It goes on. I hope that gives you the flavor. I don’t think that the Bottaros have the relationship between psychology and faith figured out. Few do. St Paul writes that only the Spirit of God can distinguish between the soul and the spirit. Precisely that distinction is what is confused here. Emotions are not part of our spiritual life; they touch it and are touched by it, but the movement of the Holy Spirit is distinct. We cannot access it by any technique, still less by presuming to imitate the saints’ pets. Their pets?
It was a disappointment and an irritation to read this book.

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1.0 out of 5 starsCaution: Seems very New Age to me! Not authentically Catholic!April 17, 2019
Format: HardcoverVerified Purchase
I’m a Catholic Children’s author with young children. I decided to purchase this book because of the insanely high rankings it was receiving on Amazon. Not only was I surprised by the small, difficult-to-read text, but a red flag quickly came up at me as I started to realize the New Age feel of the book. Children pretended that they are mean wolves and then to do breathing extercises to be calmed? I wonder what Michael O’Brien would think! The illustrations are beautiful, but also have a New Age feel to them. Immediately I knew I could not even expose my children to the book. Now I don’t even know what to do with my copy! How sad that it is getting such high rankings and many good Catholic families are receiving it this Easter. We must demand for more authentically Catholic children’s books and get the word out that this book is not authentically Catholic!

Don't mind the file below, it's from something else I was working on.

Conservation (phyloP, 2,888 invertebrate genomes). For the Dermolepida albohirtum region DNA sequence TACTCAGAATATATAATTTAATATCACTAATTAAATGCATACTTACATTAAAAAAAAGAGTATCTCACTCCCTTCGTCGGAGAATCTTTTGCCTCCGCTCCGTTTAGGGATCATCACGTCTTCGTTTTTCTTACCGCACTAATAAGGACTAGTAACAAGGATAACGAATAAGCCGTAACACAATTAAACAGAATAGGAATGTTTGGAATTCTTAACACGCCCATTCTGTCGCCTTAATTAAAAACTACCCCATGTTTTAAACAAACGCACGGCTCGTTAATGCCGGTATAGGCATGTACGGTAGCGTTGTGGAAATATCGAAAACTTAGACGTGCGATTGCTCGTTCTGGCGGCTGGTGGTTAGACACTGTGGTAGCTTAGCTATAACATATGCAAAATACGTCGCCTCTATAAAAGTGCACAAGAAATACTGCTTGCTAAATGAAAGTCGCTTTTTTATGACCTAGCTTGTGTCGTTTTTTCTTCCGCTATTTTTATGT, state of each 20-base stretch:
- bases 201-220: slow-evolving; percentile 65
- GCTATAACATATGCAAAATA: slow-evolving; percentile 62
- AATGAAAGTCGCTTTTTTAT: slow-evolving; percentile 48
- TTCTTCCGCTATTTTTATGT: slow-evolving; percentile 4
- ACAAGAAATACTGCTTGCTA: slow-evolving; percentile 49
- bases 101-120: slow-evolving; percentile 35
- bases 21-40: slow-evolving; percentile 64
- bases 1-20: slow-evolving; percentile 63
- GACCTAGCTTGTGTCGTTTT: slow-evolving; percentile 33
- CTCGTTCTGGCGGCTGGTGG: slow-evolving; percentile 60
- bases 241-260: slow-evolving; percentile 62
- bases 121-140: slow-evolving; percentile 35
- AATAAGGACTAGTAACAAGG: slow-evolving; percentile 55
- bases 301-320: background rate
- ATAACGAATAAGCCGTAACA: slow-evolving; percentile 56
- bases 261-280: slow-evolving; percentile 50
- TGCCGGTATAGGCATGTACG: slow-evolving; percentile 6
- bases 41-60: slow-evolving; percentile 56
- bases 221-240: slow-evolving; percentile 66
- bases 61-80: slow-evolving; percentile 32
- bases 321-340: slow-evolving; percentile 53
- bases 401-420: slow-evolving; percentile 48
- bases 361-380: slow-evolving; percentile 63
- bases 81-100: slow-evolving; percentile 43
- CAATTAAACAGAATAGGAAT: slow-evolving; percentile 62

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1.0 out of 5 starsMindfulness is not contemplative prayerApril 13, 2019
Format: Hardcover
I agree with M. Daly’s review. It’s very important to make the correct distinction between “mindfulness” and authentic Catholic contemplative prayer.